I used to want to know when I would arrive, but now I spend time enjoying the journey.
When I was a child, my grandparents had a property in upstate New York. We called it The Farm, because before my grandparents bought it served that purpose. On the property still stood the old farmhouse surrounded by fields of wild flowers. In walking distance was a pasture where we would visit the neighboring cows.
On our trips up there, we would drive, a trip of about four hours. Some kids on long drives are fidgety, but luckily for my parents, my brother and I would keep ourselves busy. We both loved to read, and I would get lost in books. I specifically remember Mr. Popper’s Penguins joining me on one of my adventures to the Farm. My brother and I also had this game we would play, looking for out-of-town license plates. We would write them down and the pages on which we captured the numbers laid strewn across the back window shelf.
Towards the end of the trip, I would get a bit restless with the anticipation of our arrival. I would ask my father, how much longer. I look back at how he would answer this question and smile. Some people might answer “soon” only to hear the question repeated a brief time later.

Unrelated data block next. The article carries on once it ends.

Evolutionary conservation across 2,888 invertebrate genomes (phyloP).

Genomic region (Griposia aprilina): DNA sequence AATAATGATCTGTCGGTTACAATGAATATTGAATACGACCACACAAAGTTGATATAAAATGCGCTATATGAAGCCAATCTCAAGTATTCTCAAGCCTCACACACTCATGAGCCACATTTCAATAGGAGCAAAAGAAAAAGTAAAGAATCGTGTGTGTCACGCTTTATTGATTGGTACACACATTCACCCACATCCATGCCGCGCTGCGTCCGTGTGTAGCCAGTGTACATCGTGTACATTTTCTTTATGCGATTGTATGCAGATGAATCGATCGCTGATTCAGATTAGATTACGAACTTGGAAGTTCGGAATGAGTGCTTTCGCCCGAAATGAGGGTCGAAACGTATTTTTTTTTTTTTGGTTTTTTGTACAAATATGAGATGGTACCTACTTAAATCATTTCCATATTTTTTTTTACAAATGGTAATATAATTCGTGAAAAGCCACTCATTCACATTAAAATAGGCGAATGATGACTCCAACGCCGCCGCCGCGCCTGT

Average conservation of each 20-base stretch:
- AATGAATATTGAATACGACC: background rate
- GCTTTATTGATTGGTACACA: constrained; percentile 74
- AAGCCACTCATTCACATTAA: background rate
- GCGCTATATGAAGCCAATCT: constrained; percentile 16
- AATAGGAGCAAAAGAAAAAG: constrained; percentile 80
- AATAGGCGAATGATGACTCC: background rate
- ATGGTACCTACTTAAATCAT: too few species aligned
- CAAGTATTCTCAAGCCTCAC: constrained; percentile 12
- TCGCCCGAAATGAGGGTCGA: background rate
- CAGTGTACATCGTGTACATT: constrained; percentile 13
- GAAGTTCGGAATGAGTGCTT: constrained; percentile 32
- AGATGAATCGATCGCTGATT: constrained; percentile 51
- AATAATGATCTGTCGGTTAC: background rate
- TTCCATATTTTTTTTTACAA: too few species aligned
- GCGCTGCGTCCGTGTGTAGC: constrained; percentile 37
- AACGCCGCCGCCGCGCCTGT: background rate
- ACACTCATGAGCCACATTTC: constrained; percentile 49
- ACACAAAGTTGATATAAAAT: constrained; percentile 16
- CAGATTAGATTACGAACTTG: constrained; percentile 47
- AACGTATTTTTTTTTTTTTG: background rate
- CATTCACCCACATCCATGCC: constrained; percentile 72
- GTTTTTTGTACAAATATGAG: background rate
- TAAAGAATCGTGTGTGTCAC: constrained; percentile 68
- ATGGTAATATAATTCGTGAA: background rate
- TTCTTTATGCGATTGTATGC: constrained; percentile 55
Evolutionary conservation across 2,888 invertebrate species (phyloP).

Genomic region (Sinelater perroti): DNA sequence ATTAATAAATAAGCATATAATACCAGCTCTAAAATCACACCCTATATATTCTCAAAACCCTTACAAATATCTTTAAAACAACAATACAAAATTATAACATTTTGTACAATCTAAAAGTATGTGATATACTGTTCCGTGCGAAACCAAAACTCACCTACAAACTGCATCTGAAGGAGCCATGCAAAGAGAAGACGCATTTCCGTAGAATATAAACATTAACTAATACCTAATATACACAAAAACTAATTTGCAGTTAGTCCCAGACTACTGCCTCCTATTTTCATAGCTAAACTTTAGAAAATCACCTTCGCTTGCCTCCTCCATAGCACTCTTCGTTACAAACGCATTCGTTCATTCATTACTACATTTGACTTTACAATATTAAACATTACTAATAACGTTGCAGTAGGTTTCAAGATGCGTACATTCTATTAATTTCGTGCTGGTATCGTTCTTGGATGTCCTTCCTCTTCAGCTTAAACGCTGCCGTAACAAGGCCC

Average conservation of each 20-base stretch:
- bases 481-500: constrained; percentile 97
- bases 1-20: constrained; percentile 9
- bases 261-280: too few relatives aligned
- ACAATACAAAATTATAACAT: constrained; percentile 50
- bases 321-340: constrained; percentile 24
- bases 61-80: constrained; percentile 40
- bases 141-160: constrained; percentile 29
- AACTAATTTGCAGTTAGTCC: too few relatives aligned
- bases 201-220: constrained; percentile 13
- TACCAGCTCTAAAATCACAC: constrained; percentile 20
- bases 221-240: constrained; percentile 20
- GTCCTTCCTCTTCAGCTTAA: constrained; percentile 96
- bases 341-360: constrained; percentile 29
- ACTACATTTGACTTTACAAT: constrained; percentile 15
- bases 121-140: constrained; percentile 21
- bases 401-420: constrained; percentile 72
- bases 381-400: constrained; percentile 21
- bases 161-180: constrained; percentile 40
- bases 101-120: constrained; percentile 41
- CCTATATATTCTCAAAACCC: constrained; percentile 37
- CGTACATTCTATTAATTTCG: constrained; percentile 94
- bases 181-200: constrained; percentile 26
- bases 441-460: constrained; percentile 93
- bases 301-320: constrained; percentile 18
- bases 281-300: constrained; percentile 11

My father instead would tell me what the odometer would read when we go there.
He knew from where I sat I could see the odometer, and I would check to see how many miles had passed. I remained quiet, knowing I just had to watch the mile counter to determine when we would arrive.
The Farm is no longer in our family but there are occasions throughout the year where I find myself on long trips. In the day of the GPS, things have most definitely changed, with it indicating your expected arrival time.
The thing is, I no longer need to know when I’ll arrive.
Today I don’t focus as much on the arrival as I do enjoying the journey. Each milestone, each experience, and what I see along the way is just as important as the destination. Rushing to the end is not the goal, and absorbing as much as I can along the way makes it a wonderful trip each time.